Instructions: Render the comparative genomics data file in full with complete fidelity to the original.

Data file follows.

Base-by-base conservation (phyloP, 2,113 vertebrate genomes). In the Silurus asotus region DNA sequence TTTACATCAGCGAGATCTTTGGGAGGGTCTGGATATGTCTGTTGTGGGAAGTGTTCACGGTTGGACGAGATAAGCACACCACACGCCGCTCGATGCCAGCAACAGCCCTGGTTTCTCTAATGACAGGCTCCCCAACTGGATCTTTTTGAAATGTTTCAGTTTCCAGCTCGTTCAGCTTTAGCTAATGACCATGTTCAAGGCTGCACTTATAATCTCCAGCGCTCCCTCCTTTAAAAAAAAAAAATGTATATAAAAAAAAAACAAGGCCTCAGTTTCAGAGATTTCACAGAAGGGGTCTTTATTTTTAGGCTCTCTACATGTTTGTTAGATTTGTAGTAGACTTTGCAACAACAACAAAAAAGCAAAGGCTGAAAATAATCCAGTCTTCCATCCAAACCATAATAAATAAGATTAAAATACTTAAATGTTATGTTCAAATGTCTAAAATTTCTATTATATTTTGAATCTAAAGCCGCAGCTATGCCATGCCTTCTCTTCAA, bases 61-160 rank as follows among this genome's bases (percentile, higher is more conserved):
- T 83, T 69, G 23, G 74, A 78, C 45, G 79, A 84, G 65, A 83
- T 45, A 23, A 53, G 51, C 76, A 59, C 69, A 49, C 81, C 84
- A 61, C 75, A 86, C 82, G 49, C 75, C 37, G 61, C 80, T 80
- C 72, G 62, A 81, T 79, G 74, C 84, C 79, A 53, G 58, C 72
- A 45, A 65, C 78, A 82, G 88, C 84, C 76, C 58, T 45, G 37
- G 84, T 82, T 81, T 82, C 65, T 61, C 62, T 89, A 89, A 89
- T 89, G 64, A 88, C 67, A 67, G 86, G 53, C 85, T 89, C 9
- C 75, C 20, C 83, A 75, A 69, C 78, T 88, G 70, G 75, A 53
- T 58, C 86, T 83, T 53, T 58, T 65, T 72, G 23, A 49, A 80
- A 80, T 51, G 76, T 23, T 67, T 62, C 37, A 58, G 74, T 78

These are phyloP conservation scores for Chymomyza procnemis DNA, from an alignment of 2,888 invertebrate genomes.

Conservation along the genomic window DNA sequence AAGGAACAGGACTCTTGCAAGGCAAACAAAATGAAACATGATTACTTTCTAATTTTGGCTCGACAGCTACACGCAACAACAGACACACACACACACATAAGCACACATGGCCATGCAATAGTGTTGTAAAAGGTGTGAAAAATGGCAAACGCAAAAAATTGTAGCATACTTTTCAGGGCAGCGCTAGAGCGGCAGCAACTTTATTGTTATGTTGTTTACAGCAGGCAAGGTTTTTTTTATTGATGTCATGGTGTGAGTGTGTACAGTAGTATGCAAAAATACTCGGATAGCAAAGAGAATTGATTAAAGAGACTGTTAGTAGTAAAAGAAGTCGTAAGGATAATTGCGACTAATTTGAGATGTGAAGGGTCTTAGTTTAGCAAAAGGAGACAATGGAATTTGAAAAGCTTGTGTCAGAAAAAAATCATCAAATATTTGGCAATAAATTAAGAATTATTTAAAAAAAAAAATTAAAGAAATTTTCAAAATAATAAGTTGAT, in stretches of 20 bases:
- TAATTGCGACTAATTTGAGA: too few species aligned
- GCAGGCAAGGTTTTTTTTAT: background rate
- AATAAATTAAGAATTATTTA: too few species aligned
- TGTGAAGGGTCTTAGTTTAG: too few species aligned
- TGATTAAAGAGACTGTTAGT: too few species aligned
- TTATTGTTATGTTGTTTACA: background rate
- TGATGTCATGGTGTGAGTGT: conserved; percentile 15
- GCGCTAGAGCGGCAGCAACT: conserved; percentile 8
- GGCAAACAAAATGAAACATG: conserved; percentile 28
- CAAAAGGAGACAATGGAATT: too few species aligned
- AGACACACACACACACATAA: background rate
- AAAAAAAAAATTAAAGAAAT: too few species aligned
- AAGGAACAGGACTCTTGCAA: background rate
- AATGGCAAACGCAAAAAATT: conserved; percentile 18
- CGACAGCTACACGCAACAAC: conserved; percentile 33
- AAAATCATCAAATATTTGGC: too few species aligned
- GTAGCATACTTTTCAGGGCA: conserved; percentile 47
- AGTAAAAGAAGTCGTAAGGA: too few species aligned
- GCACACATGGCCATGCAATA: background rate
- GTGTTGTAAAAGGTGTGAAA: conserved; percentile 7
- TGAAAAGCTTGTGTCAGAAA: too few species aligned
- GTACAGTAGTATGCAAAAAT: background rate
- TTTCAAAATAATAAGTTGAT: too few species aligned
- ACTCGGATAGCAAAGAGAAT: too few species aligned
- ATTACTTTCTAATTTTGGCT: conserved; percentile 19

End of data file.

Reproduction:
Base-by-base conservation (phyloP, 2,113 vertebrate genomes). In the Silurus asotus region DNA sequence TTTACATCAGCGAGATCTTTGGGAGGGTCTGGATATGTCTGTTGTGGGAAGTGTTCACGGTTGGACGAGATAAGCACACCACACGCCGCTCGATGCCAGCAACAGCCCTGGTTTCTCTAATGACAGGCTCCCCAACTGGATCTTTTTGAAATGTTTCAGTTTCCAGCTCGTTCAGCTTTAGCTAATGACCATGTTCAAGGCTGCACTTATAATCTCCAGCGCTCCCTCCTTTAAAAAAAAAAAATGTATATAAAAAAAAAACAAGGCCTCAGTTTCAGAGATTTCACAGAAGGGGTCTTTATTTTTAGGCTCTCTACATGTTTGTTAGATTTGTAGTAGACTTTGCAACAACAACAAAAAAGCAAAGGCTGAAAATAATCCAGTCTTCCATCCAAACCATAATAAATAAGATTAAAATACTTAAATGTTATGTTCAAATGTCTAAAATTTCTATTATATTTTGAATCTAAAGCCGCAGCTATGCCATGCCTTCTCTTCAA, bases 61-160 rank as follows among this genome's bases (percentile, higher is more conserved):
- T 83, T 69, G 23, G 74, A 78, C 45, G 79, A 84, G 65, A 83
- T 45, A 23, A 53, G 51, C 76, A 59, C 69, A 49, C 81, C 84
- A 61, C 75, A 86, C 82, G 49, C 75, C 37, G 61, C 80, T 80
- C 72, G 62, A 81, T 79, G 74, C 84, C 79, A 53, G 58, C 72
- A 45, A 65, C 78, A 82, G 88, C 84, C 76, C 58, T 45, G 37
- G 84, T 82, T 81, T 82, C 65, T 61, C 62, T 89, A 89, A 89
- T 89, G 64, A 88, C 67, A 67, G 86, G 53, C 85, T 89, C 9
- C 75, C 20, C 83, A 75, A 69, C 78, T 88, G 70, G 75, A 53
- T 58, C 86, T 83, T 53, T 58, T 65, T 72, G 23, A 49, A 80
- A 80, T 51, G 76, T 23, T 67, T 62, C 37, A 58, G 74, T 78

These are phyloP conservation scores for Chymomyza procnemis DNA, from an alignment of 2,888 invertebrate genomes.

Conservation along the genomic window DNA sequence AAGGAACAGGACTCTTGCAAGGCAAACAAAATGAAACATGATTACTTTCTAATTTTGGCTCGACAGCTACACGCAACAACAGACACACACACACACATAAGCACACATGGCCATGCAATAGTGTTGTAAAAGGTGTGAAAAATGGCAAACGCAAAAAATTGTAGCATACTTTTCAGGGCAGCGCTAGAGCGGCAGCAACTTTATTGTTATGTTGTTTACAGCAGGCAAGGTTTTTTTTATTGATGTCATGGTGTGAGTGTGTACAGTAGTATGCAAAAATACTCGGATAGCAAAGAGAATTGATTAAAGAGACTGTTAGTAGTAAAAGAAGTCGTAAGGATAATTGCGACTAATTTGAGATGTGAAGGGTCTTAGTTTAGCAAAAGGAGACAATGGAATTTGAAAAGCTTGTGTCAGAAAAAAATCATCAAATATTTGGCAATAAATTAAGAATTATTTAAAAAAAAAAATTAAAGAAATTTTCAAAATAATAAGTTGAT, in stretches of 20 bases:
- TAATTGCGACTAATTTGAGA: too few species aligned
- GCAGGCAAGGTTTTTTTTAT: background rate
- AATAAATTAAGAATTATTTA: too few species aligned
- TGTGAAGGGTCTTAGTTTAG: too few species aligned
- TGATTAAAGAGACTGTTAGT: too few species aligned
- TTATTGTTATGTTGTTTACA: background rate
- TGATGTCATGGTGTGAGTGT: conserved; percentile 15
- GCGCTAGAGCGGCAGCAACT: conserved; percentile 8
- GGCAAACAAAATGAAACATG: conserved; percentile 28
- CAAAAGGAGACAATGGAATT: too few species aligned
- AGACACACACACACACATAA: background rate
- AAAAAAAAAATTAAAGAAAT: too few species aligned
- AAGGAACAGGACTCTTGCAA: background rate
- AATGGCAAACGCAAAAAATT: conserved; percentile 18
- CGACAGCTACACGCAACAAC: conserved; percentile 33
- AAAATCATCAAATATTTGGC: too few species aligned
- GTAGCATACTTTTCAGGGCA: conserved; percentile 47
- AGTAAAAGAAGTCGTAAGGA: too few species aligned
- GCACACATGGCCATGCAATA: background rate
- GTGTTGTAAAAGGTGTGAAA: conserved; percentile 7
- TGAAAAGCTTGTGTCAGAAA: too few species aligned
- GTACAGTAGTATGCAAAAAT: background rate
- TTTCAAAATAATAAGTTGAT: too few species aligned
- ACTCGGATAGCAAAGAGAAT: too few species aligned
- ATTACTTTCTAATTTTGGCT: conserved; percentile 19